Chapter seven "future war" is the weakest and an unworthy ending to a fine book. Creveld pessimistically sees low intensity wars and guerilla forces dismantle the state. While I agree that the number of low intensity wars will rise, Conventional armies are unsuitable for this task. Solid police work and reasonable dialogue, however, can lead to the collapse of the guerilla support. Creveld should study the British example in Northern Ireland instead of the dialogue des sourds between Israel and Palestine. ( )
4 stem jcbrunner | Aug 21, 2006 |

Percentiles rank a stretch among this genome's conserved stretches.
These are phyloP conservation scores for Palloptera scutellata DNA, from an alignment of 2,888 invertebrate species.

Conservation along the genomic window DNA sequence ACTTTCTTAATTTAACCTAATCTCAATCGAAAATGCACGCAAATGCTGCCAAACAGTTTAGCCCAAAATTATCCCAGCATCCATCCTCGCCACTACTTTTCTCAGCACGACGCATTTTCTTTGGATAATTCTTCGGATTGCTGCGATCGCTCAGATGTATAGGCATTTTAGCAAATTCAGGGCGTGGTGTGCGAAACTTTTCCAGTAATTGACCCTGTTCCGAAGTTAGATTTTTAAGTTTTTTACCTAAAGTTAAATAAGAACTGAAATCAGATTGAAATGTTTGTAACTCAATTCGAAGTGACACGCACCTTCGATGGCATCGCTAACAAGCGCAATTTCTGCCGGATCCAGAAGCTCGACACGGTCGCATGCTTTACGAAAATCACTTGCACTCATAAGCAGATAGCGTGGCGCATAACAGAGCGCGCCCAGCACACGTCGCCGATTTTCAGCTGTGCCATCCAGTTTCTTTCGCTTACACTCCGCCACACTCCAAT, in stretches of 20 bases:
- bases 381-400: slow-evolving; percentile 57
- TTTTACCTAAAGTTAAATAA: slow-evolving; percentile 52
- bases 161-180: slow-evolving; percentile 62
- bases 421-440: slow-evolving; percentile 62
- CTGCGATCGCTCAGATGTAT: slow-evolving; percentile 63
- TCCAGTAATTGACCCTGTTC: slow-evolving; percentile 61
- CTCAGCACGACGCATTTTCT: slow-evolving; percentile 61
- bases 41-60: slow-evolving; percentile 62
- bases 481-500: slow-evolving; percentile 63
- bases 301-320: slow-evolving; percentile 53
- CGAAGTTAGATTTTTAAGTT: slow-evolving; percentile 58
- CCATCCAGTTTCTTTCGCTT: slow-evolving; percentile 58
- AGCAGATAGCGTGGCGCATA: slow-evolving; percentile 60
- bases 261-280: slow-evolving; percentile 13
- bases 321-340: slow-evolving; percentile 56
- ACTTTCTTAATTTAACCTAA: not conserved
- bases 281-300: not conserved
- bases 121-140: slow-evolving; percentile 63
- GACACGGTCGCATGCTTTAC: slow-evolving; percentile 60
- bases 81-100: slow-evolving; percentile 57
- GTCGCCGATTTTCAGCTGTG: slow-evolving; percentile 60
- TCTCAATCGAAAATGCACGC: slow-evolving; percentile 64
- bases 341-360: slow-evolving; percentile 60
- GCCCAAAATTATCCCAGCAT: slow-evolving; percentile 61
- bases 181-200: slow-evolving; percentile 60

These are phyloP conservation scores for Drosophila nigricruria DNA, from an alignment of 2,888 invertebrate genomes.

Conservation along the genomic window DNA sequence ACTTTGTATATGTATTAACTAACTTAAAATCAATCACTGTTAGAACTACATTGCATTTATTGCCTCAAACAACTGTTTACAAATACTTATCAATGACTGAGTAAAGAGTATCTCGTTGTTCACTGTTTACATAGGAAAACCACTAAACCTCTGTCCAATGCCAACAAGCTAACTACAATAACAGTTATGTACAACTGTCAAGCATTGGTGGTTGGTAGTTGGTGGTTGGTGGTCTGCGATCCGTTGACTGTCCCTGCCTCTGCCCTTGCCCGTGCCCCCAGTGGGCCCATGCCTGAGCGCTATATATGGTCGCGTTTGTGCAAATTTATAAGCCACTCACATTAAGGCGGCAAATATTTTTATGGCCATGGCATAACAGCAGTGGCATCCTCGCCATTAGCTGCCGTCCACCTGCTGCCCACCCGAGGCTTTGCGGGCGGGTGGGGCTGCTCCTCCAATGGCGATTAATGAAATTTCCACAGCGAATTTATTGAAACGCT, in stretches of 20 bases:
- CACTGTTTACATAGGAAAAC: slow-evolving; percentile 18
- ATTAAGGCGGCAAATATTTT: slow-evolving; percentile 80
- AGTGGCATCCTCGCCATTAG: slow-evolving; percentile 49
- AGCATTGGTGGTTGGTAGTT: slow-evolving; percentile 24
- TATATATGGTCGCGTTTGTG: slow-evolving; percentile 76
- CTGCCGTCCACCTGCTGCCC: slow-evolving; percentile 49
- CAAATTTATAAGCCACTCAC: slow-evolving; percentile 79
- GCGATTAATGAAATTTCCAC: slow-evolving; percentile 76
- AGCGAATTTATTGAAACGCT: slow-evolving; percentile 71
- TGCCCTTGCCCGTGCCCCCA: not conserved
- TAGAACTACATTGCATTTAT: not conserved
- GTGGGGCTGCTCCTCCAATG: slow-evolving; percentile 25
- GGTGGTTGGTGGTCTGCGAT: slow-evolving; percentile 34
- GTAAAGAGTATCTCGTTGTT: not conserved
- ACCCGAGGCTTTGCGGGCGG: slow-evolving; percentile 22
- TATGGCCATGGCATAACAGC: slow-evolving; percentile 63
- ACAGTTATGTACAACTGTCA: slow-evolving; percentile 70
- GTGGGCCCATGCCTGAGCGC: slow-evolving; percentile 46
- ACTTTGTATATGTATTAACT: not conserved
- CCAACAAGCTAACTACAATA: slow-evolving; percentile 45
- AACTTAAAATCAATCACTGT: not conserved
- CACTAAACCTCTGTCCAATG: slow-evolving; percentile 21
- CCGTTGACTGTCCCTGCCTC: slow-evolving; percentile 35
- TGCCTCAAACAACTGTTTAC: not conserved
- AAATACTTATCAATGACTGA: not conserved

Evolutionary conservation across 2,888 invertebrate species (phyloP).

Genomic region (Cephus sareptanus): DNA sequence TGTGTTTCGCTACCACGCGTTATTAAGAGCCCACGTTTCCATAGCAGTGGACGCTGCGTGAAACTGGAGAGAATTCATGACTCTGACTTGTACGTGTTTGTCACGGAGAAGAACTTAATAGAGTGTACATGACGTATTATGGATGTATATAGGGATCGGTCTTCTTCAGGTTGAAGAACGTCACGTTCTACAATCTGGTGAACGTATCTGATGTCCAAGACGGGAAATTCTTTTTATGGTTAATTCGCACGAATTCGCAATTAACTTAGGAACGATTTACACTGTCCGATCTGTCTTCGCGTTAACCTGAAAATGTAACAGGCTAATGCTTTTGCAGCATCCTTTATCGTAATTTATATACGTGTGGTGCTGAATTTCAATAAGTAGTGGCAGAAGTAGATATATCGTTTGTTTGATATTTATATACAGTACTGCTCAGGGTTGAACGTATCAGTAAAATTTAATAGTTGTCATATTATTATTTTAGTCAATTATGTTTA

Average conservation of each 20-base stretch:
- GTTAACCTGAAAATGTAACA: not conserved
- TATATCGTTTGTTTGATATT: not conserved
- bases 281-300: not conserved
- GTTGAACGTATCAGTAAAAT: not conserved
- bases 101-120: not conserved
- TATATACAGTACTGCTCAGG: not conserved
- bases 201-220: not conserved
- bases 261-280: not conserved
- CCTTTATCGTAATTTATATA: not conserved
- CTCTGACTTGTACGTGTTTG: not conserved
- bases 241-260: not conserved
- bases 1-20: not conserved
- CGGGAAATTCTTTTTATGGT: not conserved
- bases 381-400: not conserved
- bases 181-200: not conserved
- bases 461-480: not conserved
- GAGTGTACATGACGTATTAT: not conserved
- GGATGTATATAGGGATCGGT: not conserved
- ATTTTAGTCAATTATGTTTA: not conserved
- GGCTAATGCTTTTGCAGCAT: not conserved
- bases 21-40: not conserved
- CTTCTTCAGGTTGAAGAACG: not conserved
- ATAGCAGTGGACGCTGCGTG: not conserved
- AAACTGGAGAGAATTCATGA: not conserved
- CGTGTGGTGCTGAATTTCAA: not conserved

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At a time when unprecedented change in international affairs is forcing governments, citizens, and armed forces everywhere to re-assess the question of whether military solutions to political problems are possible any longer, Martin van Creveld has written an audacious searching examination of the nature of war and of its radical transformation in our own time. For 200 years, military theory and strategy have been guided by the Clausewitzian assumption that war is rational--a reflection of national interest and an extension of politics by other means. However, van Creveld argues, the overwhelming pattern of conflict in the post-1945 world no longer yields fully to rational analysis. In fact, strategic planning based on such calculations is, and will continue to be, unrelated to current realities. Small-scale military eruptions around the globe have demonstrated new forms of warfare with a different cast of characters - guerilla armies, terrorists, and bandits--pursuing diverse goals by violent means with the most primitive to the most sophisticated weapons. Although these warriors and their tactics testify to the end of conventional war as we've known it, the public and the military in the developed world continue to contemplate organized violence as conflict between the super powers. At this moment, armed conflicts of the type van Creveld describes are occurring throughout the world. From Lebanon to Cambodia, from Sri Lanka and the Philippines to El Salvador, the Persian Gulf, and the strife-torn nations of Eastern Europe, violent confrontations confirm a new model of warfare in which tribal, ethnic, and religious factions do battle without high-tech weapons or state-supported armies and resources. This low-intensity conflict challenges existing distinctions between civilian and solder, individual crime and organized violence, terrorism and war. In the present global atmosphere, practices that for three centuries have been considered uncivilized, such as capturing civilians or even entire communities for ransom, have begun to reappear. Pursuing bold and provocative paths of inquiry, van Creveld posits the inadequacies of our most basic ideas as to who fights wars and why and broaches the inevitability of man's need to "play" at war. In turn brilliant and infuriating, this challenge to our thinking and planning current and future military encounters is one of the most important books on war we are likely to read in our lifetime.